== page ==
Islamic studies professor Waleed El-Ansary in an interview with NPR stated that the Quran forbids the killing of innocent people and sets clear distinctions between Jihad and terrorism. Jihad is considered to be legal war with set parameters and rules, while terrorism is expressly condemned by the Quran, Ansary says.

Muslim scholar Anas Hlayhel, an imam dedicating to eradicating Islamphobia, states that the Quran dictates peace toward those who also show “an inclination for peace” and forbids any violence toward innocent civilians.

Psychologist Nicolai Sennels says Islam creates monsters; a statement that has strengthened the raging debate about the link between Islam and violence. It is a debate which shows no signs of slowing down soon, and one that many feel requires additional scientific stud

By: Rebecca Savastio

 

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Baroness Warsi: Extremists are driving Christians out of their homelands.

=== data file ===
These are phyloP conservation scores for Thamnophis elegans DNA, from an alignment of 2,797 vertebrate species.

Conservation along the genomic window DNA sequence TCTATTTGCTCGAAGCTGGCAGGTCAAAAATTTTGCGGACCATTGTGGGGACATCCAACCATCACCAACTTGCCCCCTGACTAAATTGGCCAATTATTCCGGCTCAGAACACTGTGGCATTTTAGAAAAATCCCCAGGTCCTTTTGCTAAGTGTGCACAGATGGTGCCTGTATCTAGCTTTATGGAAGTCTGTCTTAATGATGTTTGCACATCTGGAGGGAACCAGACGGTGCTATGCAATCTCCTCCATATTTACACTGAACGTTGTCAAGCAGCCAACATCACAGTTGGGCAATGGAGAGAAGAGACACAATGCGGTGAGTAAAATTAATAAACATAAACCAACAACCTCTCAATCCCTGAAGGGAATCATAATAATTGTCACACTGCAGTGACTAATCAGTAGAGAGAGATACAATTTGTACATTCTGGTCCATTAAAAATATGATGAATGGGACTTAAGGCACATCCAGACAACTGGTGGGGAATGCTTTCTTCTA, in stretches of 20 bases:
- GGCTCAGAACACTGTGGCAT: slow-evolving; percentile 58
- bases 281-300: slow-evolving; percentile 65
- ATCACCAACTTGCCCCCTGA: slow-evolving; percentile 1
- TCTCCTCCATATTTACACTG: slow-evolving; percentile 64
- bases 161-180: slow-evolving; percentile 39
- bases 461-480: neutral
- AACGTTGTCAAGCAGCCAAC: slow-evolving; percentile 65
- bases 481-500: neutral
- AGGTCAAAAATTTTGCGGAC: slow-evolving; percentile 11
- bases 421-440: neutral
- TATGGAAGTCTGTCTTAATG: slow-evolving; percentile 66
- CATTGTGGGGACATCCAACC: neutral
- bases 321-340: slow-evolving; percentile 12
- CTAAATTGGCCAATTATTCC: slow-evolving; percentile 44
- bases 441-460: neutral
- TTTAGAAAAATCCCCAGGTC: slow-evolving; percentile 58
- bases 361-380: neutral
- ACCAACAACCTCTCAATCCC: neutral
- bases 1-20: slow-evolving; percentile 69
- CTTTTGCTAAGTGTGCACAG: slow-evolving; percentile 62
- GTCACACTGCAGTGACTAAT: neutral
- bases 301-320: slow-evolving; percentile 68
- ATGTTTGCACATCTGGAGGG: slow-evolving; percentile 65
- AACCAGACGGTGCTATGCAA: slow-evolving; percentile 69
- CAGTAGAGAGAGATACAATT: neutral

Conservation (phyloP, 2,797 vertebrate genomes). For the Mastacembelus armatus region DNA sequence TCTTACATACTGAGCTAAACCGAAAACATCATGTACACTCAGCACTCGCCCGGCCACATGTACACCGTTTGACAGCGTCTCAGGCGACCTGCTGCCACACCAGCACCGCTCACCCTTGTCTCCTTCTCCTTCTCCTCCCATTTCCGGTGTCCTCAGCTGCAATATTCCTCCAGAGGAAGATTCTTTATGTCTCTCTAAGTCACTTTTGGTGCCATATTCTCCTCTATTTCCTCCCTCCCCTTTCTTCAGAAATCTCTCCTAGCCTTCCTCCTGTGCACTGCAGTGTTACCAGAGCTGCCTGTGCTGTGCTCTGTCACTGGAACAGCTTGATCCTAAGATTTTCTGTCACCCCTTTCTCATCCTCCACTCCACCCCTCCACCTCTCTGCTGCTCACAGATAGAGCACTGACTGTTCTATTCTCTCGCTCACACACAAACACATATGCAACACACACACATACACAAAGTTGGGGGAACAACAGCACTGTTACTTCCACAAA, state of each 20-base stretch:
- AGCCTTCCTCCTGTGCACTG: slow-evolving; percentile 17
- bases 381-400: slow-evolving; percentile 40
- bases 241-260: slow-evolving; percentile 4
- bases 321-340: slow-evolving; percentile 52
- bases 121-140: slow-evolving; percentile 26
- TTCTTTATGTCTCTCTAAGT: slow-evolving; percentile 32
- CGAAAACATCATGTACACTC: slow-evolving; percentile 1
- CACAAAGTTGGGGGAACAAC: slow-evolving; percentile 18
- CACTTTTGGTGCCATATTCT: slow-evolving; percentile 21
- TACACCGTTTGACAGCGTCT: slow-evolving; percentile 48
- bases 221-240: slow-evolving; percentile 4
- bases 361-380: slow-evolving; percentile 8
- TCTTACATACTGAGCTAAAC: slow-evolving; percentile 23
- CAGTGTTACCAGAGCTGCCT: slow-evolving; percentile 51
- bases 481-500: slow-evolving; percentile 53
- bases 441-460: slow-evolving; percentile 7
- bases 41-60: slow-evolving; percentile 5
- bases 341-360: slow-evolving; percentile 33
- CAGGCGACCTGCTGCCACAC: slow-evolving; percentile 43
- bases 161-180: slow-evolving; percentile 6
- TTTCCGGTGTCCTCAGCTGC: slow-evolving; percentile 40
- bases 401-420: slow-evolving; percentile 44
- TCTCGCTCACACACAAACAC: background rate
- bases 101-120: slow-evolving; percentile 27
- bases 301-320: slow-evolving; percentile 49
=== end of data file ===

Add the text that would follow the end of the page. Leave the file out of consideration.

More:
Terrorist violence against Christians has put the very survival of the religion in some regions in peril. We cannot stand idle, says Baroness Warsi.

There are parts of the world today where to be a Christian is to put your life in danger. From continent to continent, Christians are facing discrimination, ostracism, torture, even murder, simply for the faith they follow. The pages of this newspaper regularly chart the plight of the persecuted, from the scores of worshippers killed recently by bombers at All Saints Church in Pakistan to the Coptic congregation sprayed with bullets by gunmen in Egypt.
Christian populations are plummeting and the religion is being driven out of some of its historic heartlands. There is even talk of Christianity becoming extinct in places where it has existed for generations – where the faith was born. In Iraq, the Christian community has fallen from 1.2 million in 1990 to 200,000 today. In Syria, the horrific bloodshed has masked the haemorrhaging of its Christian population.